After the collapse of Czechoslovakia in 1993, he was able to work on stamps for the Slovak Post. Between 1992-1995 he cooperated with the CANADIAN BANK NOTE COMPANY in Ottawa, for which he made a number of engravings on stocks and securities printed for the Czech Republic.
He now works as an engraver and designer at the State Printing House of Securities. Recently he has created engravings of portraits of Alois Rašín and Karel Engliš based on designs by ac. mal. Eva Hašková for the commemorative 100 CZK banknotes issued by the Czech National Bank in 2018 (respectively in 2022).
Since 1992, Martin Srb has presented his work at numerous exhibitions and the stamps he has been involved in have won numerous awards on the domestic and international scene.
Since 2020, he has also been a member of the Hollar Graphic Designers Association.
Czech artist, phenomenal glass engraver and medallist Jiří Harcuba is the author of the design for the commemorative medal with the portrait of Václav Havel. The medal is based on Harcuba's portrait of Václav Havel cut into glass in 1995.
Jiří Harcuba was a portraitist of extraordinary quality. By combining keen observational talent, sovereign drawing and perfectly mastered craftsmanship, he created a set of unmissable portrait engravings that are unparalleled in the European or world context. He was born into a family of glass engravers in 1928 in the glassmaking town of Harrachov. He learned his craft in local glassworks, continued his studies in glass engraving at the State Vocational Glass School in Nový Bor and between 1949 and 1957 in the studio of Prof. Karel Štipl at the Academy of Arts and Crafts in Prague.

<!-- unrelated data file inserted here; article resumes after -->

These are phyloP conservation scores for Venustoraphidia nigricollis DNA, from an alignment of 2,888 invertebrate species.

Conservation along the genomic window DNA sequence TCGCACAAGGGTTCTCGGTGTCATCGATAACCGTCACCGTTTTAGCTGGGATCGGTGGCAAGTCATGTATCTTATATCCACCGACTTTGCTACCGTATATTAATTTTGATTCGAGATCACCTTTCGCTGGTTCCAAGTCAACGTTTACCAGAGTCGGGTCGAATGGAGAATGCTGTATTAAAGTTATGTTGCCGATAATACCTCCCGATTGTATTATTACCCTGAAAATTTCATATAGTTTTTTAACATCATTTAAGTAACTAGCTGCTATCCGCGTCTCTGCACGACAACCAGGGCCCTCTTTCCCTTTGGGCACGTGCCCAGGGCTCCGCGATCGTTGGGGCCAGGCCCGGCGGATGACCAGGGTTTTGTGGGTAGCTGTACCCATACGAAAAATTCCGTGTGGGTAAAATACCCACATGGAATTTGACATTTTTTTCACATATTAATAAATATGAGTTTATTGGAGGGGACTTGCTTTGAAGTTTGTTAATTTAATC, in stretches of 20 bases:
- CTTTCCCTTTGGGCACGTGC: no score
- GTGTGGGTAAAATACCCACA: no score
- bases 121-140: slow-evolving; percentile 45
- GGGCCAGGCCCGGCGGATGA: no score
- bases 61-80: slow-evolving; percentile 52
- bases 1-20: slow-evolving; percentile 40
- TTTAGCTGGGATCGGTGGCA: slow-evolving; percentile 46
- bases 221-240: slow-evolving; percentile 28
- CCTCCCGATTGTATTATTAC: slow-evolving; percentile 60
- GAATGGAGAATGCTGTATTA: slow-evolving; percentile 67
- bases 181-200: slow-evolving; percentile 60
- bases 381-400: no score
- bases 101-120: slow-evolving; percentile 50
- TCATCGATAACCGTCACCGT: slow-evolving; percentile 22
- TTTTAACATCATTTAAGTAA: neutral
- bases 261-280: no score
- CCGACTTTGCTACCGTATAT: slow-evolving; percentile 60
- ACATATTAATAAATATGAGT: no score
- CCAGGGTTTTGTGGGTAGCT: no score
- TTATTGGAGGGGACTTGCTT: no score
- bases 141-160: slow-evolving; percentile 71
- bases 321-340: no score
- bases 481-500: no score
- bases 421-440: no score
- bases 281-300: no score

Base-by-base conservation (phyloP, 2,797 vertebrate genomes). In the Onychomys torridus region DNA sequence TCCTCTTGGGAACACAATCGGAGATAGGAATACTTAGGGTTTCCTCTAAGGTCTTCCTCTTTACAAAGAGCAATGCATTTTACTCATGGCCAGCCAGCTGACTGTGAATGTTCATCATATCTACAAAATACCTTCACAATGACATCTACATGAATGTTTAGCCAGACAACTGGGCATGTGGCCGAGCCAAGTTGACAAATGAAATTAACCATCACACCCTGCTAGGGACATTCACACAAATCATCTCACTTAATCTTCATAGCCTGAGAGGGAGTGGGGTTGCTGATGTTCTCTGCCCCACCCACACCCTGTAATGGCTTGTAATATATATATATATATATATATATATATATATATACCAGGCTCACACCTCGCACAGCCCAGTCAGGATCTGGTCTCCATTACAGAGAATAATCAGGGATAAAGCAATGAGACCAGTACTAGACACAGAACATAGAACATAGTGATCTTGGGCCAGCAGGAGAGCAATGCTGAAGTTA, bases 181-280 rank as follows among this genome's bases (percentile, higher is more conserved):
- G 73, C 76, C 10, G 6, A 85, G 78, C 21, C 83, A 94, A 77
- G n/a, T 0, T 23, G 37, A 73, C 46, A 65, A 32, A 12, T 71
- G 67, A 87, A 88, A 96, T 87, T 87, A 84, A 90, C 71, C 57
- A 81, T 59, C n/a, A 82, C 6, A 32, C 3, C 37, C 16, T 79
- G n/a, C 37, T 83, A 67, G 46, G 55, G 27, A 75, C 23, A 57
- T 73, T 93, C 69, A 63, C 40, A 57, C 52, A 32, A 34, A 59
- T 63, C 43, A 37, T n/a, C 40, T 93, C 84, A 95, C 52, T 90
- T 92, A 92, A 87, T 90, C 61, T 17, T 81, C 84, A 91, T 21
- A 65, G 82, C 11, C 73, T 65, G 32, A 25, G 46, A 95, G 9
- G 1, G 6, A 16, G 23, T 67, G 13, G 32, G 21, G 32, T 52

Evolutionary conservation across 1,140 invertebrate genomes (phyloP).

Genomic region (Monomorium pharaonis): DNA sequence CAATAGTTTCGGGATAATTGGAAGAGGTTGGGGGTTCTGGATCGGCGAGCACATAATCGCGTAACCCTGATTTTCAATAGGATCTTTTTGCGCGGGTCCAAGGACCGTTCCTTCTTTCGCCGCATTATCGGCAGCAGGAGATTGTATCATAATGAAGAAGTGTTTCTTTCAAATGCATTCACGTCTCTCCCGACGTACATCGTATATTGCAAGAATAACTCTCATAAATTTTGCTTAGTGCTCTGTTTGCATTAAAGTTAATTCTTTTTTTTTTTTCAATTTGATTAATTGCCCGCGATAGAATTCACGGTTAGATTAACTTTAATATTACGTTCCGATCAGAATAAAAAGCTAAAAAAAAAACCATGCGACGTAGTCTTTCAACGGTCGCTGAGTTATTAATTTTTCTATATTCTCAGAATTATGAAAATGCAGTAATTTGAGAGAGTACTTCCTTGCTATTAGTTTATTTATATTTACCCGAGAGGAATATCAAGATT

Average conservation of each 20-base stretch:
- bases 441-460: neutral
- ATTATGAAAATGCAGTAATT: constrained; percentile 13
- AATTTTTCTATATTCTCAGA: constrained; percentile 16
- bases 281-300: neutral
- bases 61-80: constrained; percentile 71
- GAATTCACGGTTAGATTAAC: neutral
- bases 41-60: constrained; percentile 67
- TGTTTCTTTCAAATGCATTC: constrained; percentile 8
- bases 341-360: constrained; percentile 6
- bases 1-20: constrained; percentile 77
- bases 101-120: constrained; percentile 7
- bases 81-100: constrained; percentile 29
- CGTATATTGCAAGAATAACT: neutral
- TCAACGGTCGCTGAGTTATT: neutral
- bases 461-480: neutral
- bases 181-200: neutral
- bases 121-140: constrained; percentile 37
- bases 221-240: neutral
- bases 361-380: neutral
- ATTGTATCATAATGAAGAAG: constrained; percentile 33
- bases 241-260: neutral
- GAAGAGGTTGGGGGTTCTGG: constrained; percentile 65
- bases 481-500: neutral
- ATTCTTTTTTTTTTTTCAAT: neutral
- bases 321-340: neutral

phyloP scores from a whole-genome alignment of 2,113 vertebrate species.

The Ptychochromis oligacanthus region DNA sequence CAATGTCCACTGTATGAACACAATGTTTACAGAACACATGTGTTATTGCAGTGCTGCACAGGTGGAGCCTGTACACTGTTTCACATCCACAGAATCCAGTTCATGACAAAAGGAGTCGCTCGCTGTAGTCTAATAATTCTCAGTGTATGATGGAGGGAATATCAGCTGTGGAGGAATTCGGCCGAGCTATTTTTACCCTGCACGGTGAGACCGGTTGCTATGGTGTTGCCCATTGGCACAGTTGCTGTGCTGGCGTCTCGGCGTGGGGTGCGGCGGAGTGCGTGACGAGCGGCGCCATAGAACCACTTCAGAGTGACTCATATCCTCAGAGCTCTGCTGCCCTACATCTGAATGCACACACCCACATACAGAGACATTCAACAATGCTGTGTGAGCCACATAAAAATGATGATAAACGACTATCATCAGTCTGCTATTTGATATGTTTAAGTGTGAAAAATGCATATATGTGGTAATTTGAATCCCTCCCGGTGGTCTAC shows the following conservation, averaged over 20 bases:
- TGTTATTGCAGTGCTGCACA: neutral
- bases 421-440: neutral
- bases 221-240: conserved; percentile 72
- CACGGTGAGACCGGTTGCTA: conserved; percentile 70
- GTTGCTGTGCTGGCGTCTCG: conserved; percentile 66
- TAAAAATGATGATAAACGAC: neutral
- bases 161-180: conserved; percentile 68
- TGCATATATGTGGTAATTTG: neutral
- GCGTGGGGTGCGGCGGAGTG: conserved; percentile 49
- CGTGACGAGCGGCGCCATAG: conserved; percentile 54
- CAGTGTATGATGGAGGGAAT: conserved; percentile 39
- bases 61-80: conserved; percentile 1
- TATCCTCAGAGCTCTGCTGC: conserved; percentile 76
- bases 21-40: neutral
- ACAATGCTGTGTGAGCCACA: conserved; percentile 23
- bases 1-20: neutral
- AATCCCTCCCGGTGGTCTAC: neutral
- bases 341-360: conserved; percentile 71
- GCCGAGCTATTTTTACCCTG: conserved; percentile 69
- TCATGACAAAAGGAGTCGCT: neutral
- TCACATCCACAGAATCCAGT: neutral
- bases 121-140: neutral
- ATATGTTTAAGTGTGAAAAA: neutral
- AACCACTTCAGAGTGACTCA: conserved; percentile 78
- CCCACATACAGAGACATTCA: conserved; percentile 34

He worked as a teacher at VŠUP until 1971 and returned as a professor in 1990, a year later he was appointed rector at the same school. Since the late 1970s, he regularly exhibited and, most importantly, taught abroad - from Germany to Great Britain, Japan and the United States, where he regularly returned and helped build the engraved glass department at schools in Pilchuck and Corning, USA. In 2001, he founded the Dominik Biman School of Engraving, which has continued as the Jiří Harcuba School since 2014.
After a series of experiments with subject matter and form during the 1950s and 1960s, Harcuba began to focus fully on his unique approach to portraiture engraved in glass in his free-form work. His subjects were close friends and family, but above all inspirational figures from his present and deep past. He was interested in artists, philosophers and thinkers, musicians, people he knew and people he imagined and modelled in his mind. With sovereign strokes he delineated essential physical or mental features, abstracting the unimportant to the edge of utmost simplicity.
In addition to glass sculpture, Harcuba also mastered designs for coins and cast and struck medals. From 1964 onwards, he regularly hung competitions. His designs and realisations show a refined sense of low-relief composition combined with thoughtful typography. The faces of important personalities naturally penetrated into Harcub's work as a medallist, but he did not shy away from classical themes of great anniversaries or monuments. He is the author of the circulating 5 Kčs coin from 1966 and the modern version of the 5 Kčs from 1993. Perhaps fittingly, Harcub's last design, realized after his death, also bears the portrait of Václav Havel on a silver minted commemorative medal commemorating the 25th anniversary of 17 November 1989.